As a social worker, I am grateful to be given the opportunity to play a small role in repairing some of the harms done to Inuit communities.
I try, to the best of my abilities, to offer an open and compassionate environment for Inuit youth and their families. As of the get go, I needed to adapt my approach and adjust to the social norms. I allow Inuit culture to guide me and teach me to work differently. This is extremely rewarding, both personally and professionally.
The advantage of working in a remote location includes cold winter nights spent chasing the northern lights (aurora borealis), and experiencing numerous camping and outdoor adventures.
It’s Nunavummiuts who greet you with a smile and, eventually, upon your return from vacation, they will say: “Welcome home.” It’s the feeling of accomplishment after a consultation or the removal of an IV when you hear: “Thank you for everything that you’ve done.” It’s a gratitude like nothing I recall ever experiencing in the South.
If someone had told me a year ago that I would be working in Nunavik as an enlarged role nurse, I would not have believed them.
Today, as I begin my second year in the welcoming community of Kangiqsujuaq, one of the northern-most villages in Quebec, I cannot think of any other path better than this one.
Head for the north with confidence, the encounters and the accomplishment are well worth it.
The unique and amazing thing is that I work in an environment that is untouched by its serenity and beauty. It is a privilege to go out "on the land" and hear yourself think with such clarity and be touched by the stillness.
The reward I receive is to have a career working with the youth in this region and to try to make a difference.
I have seen youth that did not believe in themselves, that have gone from striving to thriving in some area in their lives. Continuing on in school to actually graduating. Leave us with tools to try another approach to their lives. To have a voice.
I find my work unique in that I get to work with Inuit and non-Inuit in one setting and throughout different departments within the organization and health and social services network.
Having been born and raised in my community of Kuujjuaq, I feel my sense of contribution to the health field is tangible and being the link between partners, community members and organization is rewarding and important to me.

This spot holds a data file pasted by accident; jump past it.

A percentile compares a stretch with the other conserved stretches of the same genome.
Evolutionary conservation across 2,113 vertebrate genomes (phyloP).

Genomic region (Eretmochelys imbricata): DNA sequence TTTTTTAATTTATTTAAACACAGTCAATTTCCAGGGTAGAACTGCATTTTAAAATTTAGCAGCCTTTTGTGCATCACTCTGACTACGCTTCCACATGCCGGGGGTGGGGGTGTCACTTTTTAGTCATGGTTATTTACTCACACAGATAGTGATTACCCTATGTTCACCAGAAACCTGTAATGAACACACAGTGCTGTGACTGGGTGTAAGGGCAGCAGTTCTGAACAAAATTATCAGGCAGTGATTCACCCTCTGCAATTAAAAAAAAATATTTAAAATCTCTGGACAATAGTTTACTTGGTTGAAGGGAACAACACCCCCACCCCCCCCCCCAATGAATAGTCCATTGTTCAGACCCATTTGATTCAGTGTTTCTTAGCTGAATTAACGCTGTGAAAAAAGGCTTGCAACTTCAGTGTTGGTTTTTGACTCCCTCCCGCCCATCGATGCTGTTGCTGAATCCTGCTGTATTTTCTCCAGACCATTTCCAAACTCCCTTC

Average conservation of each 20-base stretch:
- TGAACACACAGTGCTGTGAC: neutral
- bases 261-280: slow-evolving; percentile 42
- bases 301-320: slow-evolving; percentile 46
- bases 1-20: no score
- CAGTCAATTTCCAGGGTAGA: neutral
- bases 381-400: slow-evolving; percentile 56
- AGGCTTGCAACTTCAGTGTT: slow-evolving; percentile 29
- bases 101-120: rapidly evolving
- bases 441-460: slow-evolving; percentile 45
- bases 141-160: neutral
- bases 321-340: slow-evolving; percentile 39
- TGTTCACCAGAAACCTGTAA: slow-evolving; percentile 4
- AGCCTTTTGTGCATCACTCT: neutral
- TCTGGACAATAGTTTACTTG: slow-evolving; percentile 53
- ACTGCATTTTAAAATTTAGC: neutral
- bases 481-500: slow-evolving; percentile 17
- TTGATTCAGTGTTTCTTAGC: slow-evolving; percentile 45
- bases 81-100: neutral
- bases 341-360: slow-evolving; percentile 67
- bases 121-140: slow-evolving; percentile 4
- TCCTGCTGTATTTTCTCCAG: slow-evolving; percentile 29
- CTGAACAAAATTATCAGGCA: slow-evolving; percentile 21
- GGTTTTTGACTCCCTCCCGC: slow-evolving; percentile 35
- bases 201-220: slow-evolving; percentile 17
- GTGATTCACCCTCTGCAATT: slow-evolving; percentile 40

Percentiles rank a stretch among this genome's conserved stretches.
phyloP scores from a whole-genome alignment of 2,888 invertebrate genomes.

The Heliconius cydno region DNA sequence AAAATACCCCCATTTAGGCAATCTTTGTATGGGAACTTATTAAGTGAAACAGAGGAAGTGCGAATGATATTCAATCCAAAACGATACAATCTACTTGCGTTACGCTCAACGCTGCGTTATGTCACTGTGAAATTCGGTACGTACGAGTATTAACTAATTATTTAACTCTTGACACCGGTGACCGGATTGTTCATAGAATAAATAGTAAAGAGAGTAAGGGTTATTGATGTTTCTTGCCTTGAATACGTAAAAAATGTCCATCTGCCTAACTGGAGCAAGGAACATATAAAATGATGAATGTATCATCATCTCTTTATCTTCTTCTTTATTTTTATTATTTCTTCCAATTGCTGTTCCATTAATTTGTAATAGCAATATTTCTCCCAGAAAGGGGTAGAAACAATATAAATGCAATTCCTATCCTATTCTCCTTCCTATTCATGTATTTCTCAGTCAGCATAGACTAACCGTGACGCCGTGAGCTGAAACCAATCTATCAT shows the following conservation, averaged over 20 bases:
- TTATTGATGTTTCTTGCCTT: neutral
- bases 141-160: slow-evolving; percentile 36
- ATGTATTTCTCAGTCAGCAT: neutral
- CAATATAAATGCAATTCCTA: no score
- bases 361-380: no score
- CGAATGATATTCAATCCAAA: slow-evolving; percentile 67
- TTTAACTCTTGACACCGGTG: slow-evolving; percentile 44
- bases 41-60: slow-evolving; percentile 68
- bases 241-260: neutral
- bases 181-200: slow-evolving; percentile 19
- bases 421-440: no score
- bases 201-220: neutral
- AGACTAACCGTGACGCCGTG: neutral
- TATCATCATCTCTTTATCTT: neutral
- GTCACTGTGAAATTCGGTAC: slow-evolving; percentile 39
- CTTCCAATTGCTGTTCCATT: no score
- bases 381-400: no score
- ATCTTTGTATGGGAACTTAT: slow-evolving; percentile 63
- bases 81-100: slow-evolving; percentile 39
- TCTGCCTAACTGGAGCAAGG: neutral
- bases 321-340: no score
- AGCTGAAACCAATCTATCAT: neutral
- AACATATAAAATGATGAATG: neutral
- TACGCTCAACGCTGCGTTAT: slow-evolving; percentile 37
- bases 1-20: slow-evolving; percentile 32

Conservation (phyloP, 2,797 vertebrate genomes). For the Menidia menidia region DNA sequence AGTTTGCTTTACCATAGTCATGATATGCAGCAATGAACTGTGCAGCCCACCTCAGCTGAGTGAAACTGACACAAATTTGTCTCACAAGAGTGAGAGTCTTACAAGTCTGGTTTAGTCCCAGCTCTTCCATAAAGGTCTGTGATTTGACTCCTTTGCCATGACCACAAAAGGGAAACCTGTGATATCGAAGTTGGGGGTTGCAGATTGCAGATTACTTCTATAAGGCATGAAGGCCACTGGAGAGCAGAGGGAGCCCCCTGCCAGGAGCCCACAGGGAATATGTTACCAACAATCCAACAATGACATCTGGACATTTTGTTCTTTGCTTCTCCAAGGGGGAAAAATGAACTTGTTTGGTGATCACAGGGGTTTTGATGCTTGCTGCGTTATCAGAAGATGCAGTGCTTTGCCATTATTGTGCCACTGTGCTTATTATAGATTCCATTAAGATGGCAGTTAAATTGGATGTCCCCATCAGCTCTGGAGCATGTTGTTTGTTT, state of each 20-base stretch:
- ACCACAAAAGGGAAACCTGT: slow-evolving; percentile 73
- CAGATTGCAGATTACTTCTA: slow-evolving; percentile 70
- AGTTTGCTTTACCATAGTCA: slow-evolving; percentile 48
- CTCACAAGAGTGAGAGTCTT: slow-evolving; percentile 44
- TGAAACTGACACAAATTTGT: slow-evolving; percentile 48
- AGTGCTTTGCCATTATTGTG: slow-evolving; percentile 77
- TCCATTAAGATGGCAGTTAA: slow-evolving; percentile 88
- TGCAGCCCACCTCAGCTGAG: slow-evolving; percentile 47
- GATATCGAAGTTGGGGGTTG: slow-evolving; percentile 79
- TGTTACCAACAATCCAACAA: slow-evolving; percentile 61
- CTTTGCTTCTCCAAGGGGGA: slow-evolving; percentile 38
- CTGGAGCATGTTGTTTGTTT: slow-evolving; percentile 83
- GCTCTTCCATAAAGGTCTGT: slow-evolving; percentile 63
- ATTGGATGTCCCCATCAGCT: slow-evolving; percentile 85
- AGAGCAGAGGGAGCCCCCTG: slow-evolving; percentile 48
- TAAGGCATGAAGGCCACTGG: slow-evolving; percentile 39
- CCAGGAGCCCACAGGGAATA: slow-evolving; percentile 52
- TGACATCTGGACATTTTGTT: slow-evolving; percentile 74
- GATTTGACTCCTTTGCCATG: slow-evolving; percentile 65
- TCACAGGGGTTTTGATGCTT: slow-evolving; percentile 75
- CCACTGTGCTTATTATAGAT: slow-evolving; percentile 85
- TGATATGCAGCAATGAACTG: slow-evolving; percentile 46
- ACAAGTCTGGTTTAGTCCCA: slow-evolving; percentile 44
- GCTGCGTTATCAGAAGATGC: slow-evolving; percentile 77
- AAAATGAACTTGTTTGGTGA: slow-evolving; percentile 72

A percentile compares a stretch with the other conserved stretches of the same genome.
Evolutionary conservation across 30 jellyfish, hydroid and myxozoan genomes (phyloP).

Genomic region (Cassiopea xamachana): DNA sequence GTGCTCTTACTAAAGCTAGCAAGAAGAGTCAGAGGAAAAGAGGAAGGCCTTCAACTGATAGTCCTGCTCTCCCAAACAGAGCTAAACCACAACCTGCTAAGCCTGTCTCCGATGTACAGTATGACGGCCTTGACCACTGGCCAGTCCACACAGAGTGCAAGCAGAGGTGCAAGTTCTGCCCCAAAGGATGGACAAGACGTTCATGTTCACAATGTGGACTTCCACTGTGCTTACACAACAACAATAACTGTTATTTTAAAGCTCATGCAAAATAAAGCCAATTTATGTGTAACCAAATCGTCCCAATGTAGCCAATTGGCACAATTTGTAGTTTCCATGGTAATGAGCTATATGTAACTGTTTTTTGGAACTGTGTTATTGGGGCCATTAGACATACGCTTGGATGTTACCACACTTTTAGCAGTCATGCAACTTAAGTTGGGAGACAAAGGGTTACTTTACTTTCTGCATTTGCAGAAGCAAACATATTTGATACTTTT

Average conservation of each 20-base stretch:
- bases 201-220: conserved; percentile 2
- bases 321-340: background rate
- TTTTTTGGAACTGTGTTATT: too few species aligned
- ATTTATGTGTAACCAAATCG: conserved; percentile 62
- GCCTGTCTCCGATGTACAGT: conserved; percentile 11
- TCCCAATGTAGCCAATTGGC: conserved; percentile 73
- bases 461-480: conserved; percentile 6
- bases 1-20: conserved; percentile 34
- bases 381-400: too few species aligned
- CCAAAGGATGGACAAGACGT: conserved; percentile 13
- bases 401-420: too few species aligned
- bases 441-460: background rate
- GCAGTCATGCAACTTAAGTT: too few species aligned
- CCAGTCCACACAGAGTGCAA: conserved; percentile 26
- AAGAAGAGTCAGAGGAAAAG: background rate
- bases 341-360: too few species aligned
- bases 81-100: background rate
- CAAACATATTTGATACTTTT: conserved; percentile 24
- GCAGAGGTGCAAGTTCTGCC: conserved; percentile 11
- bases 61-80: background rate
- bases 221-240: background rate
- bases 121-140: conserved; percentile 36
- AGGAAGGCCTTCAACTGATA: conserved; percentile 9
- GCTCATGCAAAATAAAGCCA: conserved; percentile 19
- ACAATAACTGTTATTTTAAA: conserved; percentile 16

The UTHC values that resonate with me are making sure the organization is culturally relevant to the clientele. Serving clients in their cultural context is utmost important for me.
My most rewarding experience working for UTHC was seeing managers, Department Directors and other personnel working to find a strategy during a community crises. All of the job experiences combined makes for a strong intervention when necessary.
The reason behind my 8 years of service for UTHC is my community. I enjoy caring for my friends, family, neighbors and fellow Kuujjuamiut by organizing medical appointments and making sure their health is cared for.
Working with nurses and doctors is also very interesting as I get to learn a lot about how the health system works.
I wanted to get out of my comfort zone and explore this beautiful and little known northern Quebec territory. As soon as I arrived, I fell in love with the Inuit culture, with these magnificent breathtaking landscapes, with the way of life, etc.
My open-mindedness and my great capacity of adaptation have certainly facilitated my integration and my ability to face the different challenges (personal and professional) that this enriching experience brings me.
When I first arrived in Kuujjuaq in early 1989, it was quite a shock! Winter was freezing, the days were very short but the landscape was so beautiful... I must say that I love winter!
I met the man of my life in 1997, Serge, a lab tech. We left Kuujjuaq in 1998 and came back in 2002... the call of the North! We felt very welcomed by the community, it was like coming home. I am a human resources advisor and Serge is an assistant manager in the medical laboratory. The work is very demanding but very rewarding! Our great capacity to adapt, open-mindedness and ability to multitask have been essential in facilitating our integration and longevity in this living and working environment, which is very different from what we can experience in the "South". Now, a few years away from retirement, we are proud to have contributed to the evolution of the services offered by the CSTU. For us, it is more than an experience, it is a large part of our life that we have spent in the North, what a great adventure!
When I first started, I thought I was going to work just for a little while. Little did I know, about 30 years later, I am still here!
Getting to know southerners and exchanging about our different cultures is definitely an aspect I enjoy about coming to work. What I enjoy most of my work as a secretary is assisting and being of aide when it comes to helping the health staff take care of my community.
I’ve been working for the hospital for 26 years and there is never a day that is the same as I always have new challenges that keep me on my feet.
What I enjoy the most of my job is taking part in a team where we are always on the road taking on challenge after challenge. Having the freedom of managing my own time and organizing my workspace as I want it to be is definitely wanted. The UTHC Christmas parties are also a lot of fun as we can mingle with all the different services and voice our accomplishments while having a good time.
UTHC has given me the tools to be able to provide a safe environment for children in need. My calling is to see kids progress and succeed in the many challenges they encounter.
There is nothing more rewarding than kids coming back to see our team with smiles and a thank you.
What keeps me going after 22 years of service is my dedicated team and our common goal of making a difference for the community.